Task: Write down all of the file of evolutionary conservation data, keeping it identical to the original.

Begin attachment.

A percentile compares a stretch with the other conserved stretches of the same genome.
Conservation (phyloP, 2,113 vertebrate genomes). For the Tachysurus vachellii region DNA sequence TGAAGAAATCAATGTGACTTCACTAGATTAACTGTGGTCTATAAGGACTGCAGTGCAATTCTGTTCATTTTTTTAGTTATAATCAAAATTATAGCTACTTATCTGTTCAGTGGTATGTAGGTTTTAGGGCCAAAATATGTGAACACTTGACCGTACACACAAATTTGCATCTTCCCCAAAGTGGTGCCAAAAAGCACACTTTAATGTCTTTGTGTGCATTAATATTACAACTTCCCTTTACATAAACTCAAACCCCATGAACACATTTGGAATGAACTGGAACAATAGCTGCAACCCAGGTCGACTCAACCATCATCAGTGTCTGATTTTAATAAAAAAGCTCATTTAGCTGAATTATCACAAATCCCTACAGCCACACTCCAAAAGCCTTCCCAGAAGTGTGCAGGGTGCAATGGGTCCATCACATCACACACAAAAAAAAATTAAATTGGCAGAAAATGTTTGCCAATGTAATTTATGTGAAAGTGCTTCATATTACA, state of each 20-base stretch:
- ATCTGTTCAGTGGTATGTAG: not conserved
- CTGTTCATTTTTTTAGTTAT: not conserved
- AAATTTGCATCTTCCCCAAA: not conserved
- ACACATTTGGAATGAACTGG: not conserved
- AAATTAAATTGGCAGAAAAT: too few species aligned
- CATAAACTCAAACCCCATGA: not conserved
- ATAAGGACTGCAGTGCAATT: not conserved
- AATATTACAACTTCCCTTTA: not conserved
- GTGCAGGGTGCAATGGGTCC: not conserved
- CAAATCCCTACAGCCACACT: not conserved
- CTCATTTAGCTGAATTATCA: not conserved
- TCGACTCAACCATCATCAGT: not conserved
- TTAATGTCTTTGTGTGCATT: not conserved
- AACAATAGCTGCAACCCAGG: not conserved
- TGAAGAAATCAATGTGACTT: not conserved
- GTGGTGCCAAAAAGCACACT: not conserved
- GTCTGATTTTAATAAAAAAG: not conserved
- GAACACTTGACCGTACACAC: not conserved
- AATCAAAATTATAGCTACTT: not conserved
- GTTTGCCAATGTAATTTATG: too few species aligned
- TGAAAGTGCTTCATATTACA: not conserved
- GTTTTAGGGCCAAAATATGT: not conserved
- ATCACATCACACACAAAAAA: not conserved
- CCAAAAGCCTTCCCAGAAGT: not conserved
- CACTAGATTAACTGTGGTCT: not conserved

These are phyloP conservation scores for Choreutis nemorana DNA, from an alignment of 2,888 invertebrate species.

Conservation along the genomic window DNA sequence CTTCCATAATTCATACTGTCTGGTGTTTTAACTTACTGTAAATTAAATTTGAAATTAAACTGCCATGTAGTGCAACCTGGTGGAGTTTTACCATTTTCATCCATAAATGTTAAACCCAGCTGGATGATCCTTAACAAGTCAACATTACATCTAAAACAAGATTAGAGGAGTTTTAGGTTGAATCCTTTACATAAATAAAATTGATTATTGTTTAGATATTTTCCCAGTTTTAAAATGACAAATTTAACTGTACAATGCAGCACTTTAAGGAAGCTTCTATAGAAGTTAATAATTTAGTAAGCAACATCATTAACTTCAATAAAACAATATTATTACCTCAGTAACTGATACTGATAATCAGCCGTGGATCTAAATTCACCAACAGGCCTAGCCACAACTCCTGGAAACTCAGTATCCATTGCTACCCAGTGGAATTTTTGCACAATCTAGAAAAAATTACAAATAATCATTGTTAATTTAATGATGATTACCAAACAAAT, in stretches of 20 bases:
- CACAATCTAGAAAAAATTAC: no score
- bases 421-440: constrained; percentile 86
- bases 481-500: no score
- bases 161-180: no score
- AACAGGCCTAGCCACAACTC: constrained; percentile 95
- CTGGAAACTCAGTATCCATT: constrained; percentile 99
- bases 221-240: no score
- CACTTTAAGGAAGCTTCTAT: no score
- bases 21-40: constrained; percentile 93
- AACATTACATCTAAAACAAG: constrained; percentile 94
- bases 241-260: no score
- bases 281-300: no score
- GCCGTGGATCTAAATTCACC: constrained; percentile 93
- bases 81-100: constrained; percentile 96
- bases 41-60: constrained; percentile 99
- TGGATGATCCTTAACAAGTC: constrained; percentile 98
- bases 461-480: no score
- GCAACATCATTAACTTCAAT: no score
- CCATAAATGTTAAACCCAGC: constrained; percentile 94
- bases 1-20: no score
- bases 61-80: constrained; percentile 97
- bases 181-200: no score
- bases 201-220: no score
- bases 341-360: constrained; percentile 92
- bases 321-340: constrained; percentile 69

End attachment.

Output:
A percentile compares a stretch with the other conserved stretches of the same genome.
Conservation (phyloP, 2,113 vertebrate genomes). For the Tachysurus vachellii region DNA sequence TGAAGAAATCAATGTGACTTCACTAGATTAACTGTGGTCTATAAGGACTGCAGTGCAATTCTGTTCATTTTTTTAGTTATAATCAAAATTATAGCTACTTATCTGTTCAGTGGTATGTAGGTTTTAGGGCCAAAATATGTGAACACTTGACCGTACACACAAATTTGCATCTTCCCCAAAGTGGTGCCAAAAAGCACACTTTAATGTCTTTGTGTGCATTAATATTACAACTTCCCTTTACATAAACTCAAACCCCATGAACACATTTGGAATGAACTGGAACAATAGCTGCAACCCAGGTCGACTCAACCATCATCAGTGTCTGATTTTAATAAAAAAGCTCATTTAGCTGAATTATCACAAATCCCTACAGCCACACTCCAAAAGCCTTCCCAGAAGTGTGCAGGGTGCAATGGGTCCATCACATCACACACAAAAAAAAATTAAATTGGCAGAAAATGTTTGCCAATGTAATTTATGTGAAAGTGCTTCATATTACA, state of each 20-base stretch:
- ATCTGTTCAGTGGTATGTAG: not conserved
- CTGTTCATTTTTTTAGTTAT: not conserved
- AAATTTGCATCTTCCCCAAA: not conserved
- ACACATTTGGAATGAACTGG: not conserved
- AAATTAAATTGGCAGAAAAT: too few species aligned
- CATAAACTCAAACCCCATGA: not conserved
- ATAAGGACTGCAGTGCAATT: not conserved
- AATATTACAACTTCCCTTTA: not conserved
- GTGCAGGGTGCAATGGGTCC: not conserved
- CAAATCCCTACAGCCACACT: not conserved
- CTCATTTAGCTGAATTATCA: not conserved
- TCGACTCAACCATCATCAGT: not conserved
- TTAATGTCTTTGTGTGCATT: not conserved
- AACAATAGCTGCAACCCAGG: not conserved
- TGAAGAAATCAATGTGACTT: not conserved
- GTGGTGCCAAAAAGCACACT: not conserved
- GTCTGATTTTAATAAAAAAG: not conserved
- GAACACTTGACCGTACACAC: not conserved
- AATCAAAATTATAGCTACTT: not conserved
- GTTTGCCAATGTAATTTATG: too few species aligned
- TGAAAGTGCTTCATATTACA: not conserved
- GTTTTAGGGCCAAAATATGT: not conserved
- ATCACATCACACACAAAAAA: not conserved
- CCAAAAGCCTTCCCAGAAGT: not conserved
- CACTAGATTAACTGTGGTCT: not conserved

These are phyloP conservation scores for Choreutis nemorana DNA, from an alignment of 2,888 invertebrate species.

Conservation along the genomic window DNA sequence CTTCCATAATTCATACTGTCTGGTGTTTTAACTTACTGTAAATTAAATTTGAAATTAAACTGCCATGTAGTGCAACCTGGTGGAGTTTTACCATTTTCATCCATAAATGTTAAACCCAGCTGGATGATCCTTAACAAGTCAACATTACATCTAAAACAAGATTAGAGGAGTTTTAGGTTGAATCCTTTACATAAATAAAATTGATTATTGTTTAGATATTTTCCCAGTTTTAAAATGACAAATTTAACTGTACAATGCAGCACTTTAAGGAAGCTTCTATAGAAGTTAATAATTTAGTAAGCAACATCATTAACTTCAATAAAACAATATTATTACCTCAGTAACTGATACTGATAATCAGCCGTGGATCTAAATTCACCAACAGGCCTAGCCACAACTCCTGGAAACTCAGTATCCATTGCTACCCAGTGGAATTTTTGCACAATCTAGAAAAAATTACAAATAATCATTGTTAATTTAATGATGATTACCAAACAAAT, in stretches of 20 bases:
- CACAATCTAGAAAAAATTAC: no score
- bases 421-440: constrained; percentile 86
- bases 481-500: no score
- bases 161-180: no score
- AACAGGCCTAGCCACAACTC: constrained; percentile 95
- CTGGAAACTCAGTATCCATT: constrained; percentile 99
- bases 221-240: no score
- CACTTTAAGGAAGCTTCTAT: no score
- bases 21-40: constrained; percentile 93
- AACATTACATCTAAAACAAG: constrained; percentile 94
- bases 241-260: no score
- bases 281-300: no score
- GCCGTGGATCTAAATTCACC: constrained; percentile 93
- bases 81-100: constrained; percentile 96
- bases 41-60: constrained; percentile 99
- TGGATGATCCTTAACAAGTC: constrained; percentile 98
- bases 461-480: no score
- GCAACATCATTAACTTCAAT: no score
- CCATAAATGTTAAACCCAGC: constrained; percentile 94
- bases 1-20: no score
- bases 61-80: constrained; percentile 97
- bases 181-200: no score
- bases 201-220: no score
- bases 341-360: constrained; percentile 92
- bases 321-340: constrained; percentile 69